Professor Catherine Cubbin and researcher Kristen Carrillo are part of the Community Transformation Team “Working on Wellness (WOW) in Starr County,” which has been selected by Texas A&M AgriLife Extension for its annual Superior Service Awards Program. These awards are the highest honor conferred by AgriLife Extension to faculty and staff who have excelled in their job performance.

Starr County 4
One of the school gardens in Starr County

The WOW team seeks to spark local, sustainable initiatives to make healthy choices accessible to residents of Starr County, one of eighteen communities throughout Texas receiving funds from the U.S. Centers for Disease Control and Prevention to reduce chronic disease and promote health equity.

“We can talk to people all day about healthy habits, but if they don’t have places to buy fresh food at affordable prices or safe places to exercise, they won’t be able to act on their desires to make healthy choices for themselves and their families,” said Cubbin.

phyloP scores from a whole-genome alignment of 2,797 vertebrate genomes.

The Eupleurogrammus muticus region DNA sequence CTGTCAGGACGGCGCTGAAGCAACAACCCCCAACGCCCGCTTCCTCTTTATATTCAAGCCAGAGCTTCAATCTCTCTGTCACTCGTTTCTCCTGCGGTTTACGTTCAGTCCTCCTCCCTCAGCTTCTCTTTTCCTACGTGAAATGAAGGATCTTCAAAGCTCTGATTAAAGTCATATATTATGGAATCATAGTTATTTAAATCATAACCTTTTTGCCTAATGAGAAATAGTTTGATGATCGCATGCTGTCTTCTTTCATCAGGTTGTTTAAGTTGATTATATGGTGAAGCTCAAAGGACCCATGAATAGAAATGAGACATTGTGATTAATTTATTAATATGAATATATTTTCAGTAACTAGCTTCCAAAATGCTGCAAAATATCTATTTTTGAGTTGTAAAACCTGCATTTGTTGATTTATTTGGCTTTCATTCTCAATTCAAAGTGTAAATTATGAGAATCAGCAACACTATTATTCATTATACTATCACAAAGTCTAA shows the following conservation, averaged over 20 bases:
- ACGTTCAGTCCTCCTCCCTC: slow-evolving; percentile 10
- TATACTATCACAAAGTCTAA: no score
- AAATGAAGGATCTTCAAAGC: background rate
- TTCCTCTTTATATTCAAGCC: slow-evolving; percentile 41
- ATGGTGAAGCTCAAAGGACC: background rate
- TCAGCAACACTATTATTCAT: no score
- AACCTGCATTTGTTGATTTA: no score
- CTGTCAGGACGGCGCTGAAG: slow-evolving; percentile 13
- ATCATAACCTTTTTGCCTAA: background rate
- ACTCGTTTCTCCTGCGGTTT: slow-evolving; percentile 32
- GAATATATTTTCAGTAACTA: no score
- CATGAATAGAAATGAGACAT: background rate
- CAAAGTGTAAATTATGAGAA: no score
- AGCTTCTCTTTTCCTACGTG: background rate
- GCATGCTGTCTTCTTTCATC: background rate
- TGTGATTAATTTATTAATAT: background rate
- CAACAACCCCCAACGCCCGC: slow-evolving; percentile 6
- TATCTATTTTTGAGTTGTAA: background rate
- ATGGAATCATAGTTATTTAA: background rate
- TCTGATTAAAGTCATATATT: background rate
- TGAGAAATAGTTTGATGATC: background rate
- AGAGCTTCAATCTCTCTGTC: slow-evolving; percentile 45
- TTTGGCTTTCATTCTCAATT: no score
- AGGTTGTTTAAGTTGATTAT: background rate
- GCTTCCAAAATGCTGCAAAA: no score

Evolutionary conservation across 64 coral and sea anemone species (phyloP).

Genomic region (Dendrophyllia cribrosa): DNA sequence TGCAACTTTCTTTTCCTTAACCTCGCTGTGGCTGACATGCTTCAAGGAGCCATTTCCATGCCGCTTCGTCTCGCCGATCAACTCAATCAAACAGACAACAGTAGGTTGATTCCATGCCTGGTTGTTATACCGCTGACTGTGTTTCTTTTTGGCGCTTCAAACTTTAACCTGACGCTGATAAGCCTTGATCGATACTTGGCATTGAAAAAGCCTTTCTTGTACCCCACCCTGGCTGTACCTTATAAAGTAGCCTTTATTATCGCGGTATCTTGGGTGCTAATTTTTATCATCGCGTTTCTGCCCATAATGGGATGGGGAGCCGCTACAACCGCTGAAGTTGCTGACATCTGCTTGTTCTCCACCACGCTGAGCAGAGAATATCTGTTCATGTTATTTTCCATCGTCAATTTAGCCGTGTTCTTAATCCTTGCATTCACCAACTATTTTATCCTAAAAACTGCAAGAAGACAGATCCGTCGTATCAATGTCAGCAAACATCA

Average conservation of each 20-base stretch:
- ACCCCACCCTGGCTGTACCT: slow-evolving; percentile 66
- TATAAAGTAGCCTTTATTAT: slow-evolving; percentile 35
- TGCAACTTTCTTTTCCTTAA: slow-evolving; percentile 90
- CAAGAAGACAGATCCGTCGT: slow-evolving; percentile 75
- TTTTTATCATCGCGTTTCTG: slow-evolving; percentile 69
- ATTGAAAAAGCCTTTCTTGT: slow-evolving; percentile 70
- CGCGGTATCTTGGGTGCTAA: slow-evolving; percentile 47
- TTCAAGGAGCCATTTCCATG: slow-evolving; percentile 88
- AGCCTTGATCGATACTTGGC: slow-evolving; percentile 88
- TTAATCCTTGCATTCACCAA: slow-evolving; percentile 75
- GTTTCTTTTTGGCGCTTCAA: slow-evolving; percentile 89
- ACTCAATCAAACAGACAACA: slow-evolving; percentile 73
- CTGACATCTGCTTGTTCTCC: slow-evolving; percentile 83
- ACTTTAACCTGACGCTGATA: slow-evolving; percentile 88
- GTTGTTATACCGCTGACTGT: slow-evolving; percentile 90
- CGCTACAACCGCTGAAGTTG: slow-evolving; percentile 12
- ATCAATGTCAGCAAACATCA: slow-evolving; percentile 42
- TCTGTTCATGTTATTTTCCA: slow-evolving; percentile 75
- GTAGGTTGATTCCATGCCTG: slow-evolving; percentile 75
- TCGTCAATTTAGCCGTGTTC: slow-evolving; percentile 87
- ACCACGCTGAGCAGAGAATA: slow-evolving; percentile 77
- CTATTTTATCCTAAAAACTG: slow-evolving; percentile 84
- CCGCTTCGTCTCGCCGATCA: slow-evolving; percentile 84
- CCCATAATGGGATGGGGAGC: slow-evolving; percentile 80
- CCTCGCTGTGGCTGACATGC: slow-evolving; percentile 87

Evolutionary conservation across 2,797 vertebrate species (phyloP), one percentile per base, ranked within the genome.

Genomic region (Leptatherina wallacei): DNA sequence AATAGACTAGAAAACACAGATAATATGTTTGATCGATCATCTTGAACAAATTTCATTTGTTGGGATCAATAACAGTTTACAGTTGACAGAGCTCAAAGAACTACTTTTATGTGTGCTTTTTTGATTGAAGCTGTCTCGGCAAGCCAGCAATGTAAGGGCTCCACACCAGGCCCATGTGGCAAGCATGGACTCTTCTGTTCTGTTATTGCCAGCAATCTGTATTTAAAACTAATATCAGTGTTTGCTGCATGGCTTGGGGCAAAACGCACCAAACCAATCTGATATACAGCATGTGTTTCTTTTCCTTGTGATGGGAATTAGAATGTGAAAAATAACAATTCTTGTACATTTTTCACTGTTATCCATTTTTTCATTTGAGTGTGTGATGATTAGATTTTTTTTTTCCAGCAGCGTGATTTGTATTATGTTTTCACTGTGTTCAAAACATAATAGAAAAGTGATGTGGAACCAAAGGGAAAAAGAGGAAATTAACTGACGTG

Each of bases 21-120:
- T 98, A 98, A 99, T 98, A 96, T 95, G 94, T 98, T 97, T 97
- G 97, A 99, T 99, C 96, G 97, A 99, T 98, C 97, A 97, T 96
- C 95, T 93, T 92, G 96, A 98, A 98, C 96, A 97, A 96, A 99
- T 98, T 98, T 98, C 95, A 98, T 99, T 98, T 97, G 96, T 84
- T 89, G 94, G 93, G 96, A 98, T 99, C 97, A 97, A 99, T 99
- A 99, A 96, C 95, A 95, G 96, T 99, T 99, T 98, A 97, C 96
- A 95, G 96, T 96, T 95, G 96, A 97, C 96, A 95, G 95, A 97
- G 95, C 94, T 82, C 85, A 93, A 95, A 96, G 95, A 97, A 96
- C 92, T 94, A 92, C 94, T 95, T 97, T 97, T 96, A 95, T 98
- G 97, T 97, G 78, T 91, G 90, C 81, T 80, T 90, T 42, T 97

To date, WOW efforts with the support of Transforming Texas have generated remarkable change in Starr County. Eight schools and one community have established their own gardens. Residents can exercise in three renovated parks and three new walking trails. A local farmer has successfully introduced a mobile market that, during its first 18 months of operation, brought over 46,000 pounds of vegetables and fruits to areas that otherwise would have no access to locally grown, fresh produce. A smoke-free ordinance in the community of Roma has reached an estimated 9,800 residents in restaurants and public spaces. A smoke-free policy on the Starr County campus of South Texas College has cleared the air for nearly 3,000 students, faculty, and staff. And community-wide health initiatives in partnership with the school district and local hospital have increased county residents’ knowledge about diabetes and heart disease. Read more about WOW efforts in Starr County here.